• 1967, in honor of ex-governor William P. Hobby. Mr. Hobby was also the owner of the Houston Post newspaper, The airport name was changed in his honor.
  • 1969, the first terminals, A and B along with the runways of the new Intercontinental Airport (IAH) were completed, and scheduled passenger traffic was all relocated to the new airport. Hobby Airport continued to serve private aviation as a “general aviation airport”. Activity included corporate flights, flight training, & air-cargo operations.
  • 1971, Southwest Airlines started up again and the airport was reopened. As IAH has become more and more crowded, other airlines have also begun servicing William P. Hobby Airport. There are currently 12 commercial airlines serving Hobby with domestic flights.
  • 2006 – The J.D. Power and Associates surveys for Aviation Week traveler magazine satisfaction report, passengers have voted William P. Hobby Airport as the number ONE airport in the country for customer satisfaction.
  • 2008 – Hobby Airport served 8.8 million passengers.
  • 2008 – The J.D. Power and Associates surveys for Aviation Week traveler magazine satisfaction report, passengers have voted William P. Hobby Airport as the number TWO airport in the country for customer satisfaction.

Houston Intercontinental Airport (now George Bush Intercontinental Airport) was built in 1969 because of expansion limitations at Hobby being surrounded by residential and commercial property on all sides, whereas IAH was carved out of the giant east Texas pine forest. All commercial aviation operations at Hobby were moved to Houston Intercontinental. The Civil Aeronautics Administration recommended years earlier that Houston begin to plan to replace Hobby, since the airport was inadequate for the new aviation travel market.

Hobby was reopened to commercial aviation in 1971. In 2008 the airport handled 8.8 million passengers. Only US destinations and international destinations with border pre-clearance are served.

Hobby Airport handles domestic service for seven commercial airlines and is an international point of entry for general aviation activity between Texas and Mexico. The airport is capable of handling all but the largest narrow-body aircraft in operation. Hobby has multiple low cost carrier operations, as opposed to Bush Intercontinental Airport’s hub operation with Continental Airlines.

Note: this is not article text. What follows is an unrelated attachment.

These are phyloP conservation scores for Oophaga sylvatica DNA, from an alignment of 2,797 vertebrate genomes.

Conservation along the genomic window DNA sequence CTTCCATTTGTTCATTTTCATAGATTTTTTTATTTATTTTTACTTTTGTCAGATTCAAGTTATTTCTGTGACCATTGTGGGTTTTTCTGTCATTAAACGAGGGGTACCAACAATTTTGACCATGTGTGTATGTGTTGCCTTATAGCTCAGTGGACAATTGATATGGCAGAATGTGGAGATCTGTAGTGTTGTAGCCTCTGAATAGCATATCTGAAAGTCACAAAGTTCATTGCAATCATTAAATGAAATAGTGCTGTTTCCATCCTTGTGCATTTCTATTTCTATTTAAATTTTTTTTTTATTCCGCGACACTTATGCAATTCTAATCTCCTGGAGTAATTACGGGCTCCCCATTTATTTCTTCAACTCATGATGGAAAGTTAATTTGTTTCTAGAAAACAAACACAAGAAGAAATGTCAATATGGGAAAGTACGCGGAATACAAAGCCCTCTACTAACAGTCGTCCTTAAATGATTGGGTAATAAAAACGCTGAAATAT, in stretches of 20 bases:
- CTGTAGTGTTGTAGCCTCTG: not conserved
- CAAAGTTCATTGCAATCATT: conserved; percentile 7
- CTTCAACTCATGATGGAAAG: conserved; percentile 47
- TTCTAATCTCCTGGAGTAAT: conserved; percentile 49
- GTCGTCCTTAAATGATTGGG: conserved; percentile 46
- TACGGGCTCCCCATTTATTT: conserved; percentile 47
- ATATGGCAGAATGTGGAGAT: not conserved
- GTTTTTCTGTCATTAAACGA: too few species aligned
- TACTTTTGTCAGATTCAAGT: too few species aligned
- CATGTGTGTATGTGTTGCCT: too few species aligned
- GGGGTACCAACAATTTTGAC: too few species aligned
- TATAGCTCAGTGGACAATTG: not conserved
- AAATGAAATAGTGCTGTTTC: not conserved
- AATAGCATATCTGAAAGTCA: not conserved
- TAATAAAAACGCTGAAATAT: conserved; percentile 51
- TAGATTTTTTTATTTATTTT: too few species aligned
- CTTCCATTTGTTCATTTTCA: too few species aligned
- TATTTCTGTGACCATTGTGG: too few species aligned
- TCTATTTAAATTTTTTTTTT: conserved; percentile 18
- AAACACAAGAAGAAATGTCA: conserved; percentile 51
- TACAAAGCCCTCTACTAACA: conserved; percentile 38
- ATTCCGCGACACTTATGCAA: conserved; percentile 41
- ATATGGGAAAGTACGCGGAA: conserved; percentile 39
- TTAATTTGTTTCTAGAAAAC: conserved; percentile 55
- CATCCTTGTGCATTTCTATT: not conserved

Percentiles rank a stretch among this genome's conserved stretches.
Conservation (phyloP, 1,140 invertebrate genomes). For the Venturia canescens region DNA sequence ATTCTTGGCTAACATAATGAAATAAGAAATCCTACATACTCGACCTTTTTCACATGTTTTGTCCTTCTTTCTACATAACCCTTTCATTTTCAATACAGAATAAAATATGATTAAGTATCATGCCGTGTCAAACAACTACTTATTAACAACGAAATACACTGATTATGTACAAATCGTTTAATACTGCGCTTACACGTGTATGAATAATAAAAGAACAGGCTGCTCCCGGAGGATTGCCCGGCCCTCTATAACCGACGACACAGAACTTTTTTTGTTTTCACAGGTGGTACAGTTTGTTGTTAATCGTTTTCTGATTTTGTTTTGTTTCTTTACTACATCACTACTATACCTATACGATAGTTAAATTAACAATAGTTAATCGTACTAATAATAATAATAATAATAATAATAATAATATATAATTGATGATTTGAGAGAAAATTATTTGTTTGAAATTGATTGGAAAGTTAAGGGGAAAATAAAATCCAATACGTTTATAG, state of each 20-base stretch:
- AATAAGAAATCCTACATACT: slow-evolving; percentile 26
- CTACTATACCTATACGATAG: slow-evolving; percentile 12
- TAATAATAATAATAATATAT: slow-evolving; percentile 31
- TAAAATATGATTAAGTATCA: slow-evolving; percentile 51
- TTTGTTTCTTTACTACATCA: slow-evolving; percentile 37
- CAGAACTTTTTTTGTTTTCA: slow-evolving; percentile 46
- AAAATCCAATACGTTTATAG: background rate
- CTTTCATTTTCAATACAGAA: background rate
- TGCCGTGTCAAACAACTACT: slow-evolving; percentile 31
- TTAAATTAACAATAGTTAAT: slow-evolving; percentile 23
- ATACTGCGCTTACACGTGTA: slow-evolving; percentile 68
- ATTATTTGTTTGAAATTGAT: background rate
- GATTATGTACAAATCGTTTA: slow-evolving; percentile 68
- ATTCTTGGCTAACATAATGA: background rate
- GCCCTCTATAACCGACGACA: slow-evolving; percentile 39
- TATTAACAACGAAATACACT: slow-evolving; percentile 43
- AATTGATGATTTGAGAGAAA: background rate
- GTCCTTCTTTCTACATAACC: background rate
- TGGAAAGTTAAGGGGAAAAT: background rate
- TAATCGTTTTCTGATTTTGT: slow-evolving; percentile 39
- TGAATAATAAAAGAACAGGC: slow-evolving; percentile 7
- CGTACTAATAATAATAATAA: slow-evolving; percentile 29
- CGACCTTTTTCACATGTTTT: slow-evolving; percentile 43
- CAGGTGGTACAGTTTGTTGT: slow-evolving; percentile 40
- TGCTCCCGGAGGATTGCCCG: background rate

Southwest Airlines operated more than 80 percent of the total flights at Hobby in 2005 and an average of 10 flights per day per gate. Southwest Airlines plans to maintain Houston as a focus city and is looking to serve new markets from Hobby.

Developments at Hobby in the 2000s include a new concourse to serve Southwest Airlines and the upgrade of Runway 4/22. In May 2009, a terminal renovation project was announced that will update the ticket counters, lobby area, and baggage claim.

The Houston Air Route Traffic Control Center serves as the airport’s ARTCC.

Houston Hobby (HOU) Airport airlines and cities served:

AND the BIGGEST Provider and only Airline in History to have never lost a passeger!

Southwest Airlines

  1. Albuquerque
  2. Austin
  3. Baltimore, Birmingham (AL)
  4. Charleston (SC)
  5. Chicago-Midway
  6. Corpus Christi
  7. Dallas-Love
  8. Denver
  9. El Paso
  10. Fort Lauderdale
  11. Greenville/Spartanburg
  12. Harlingen, Jackson (MS)
  13. Jacksonville
  14. Las Vegas
  15. Little Rock
  16. Los Angeles
  17. Midland/Odessa
  18. Nashville
  19. New Orleans
  20. Oakland
  21. Oklahoma City
  22. Orlando
  23. Panama City (FL)
  24. Philadelphia
  25. Phoenix
  26. San Antonio
  27. San Diego
  28. St. Louis
  29. Tampa, Tulsa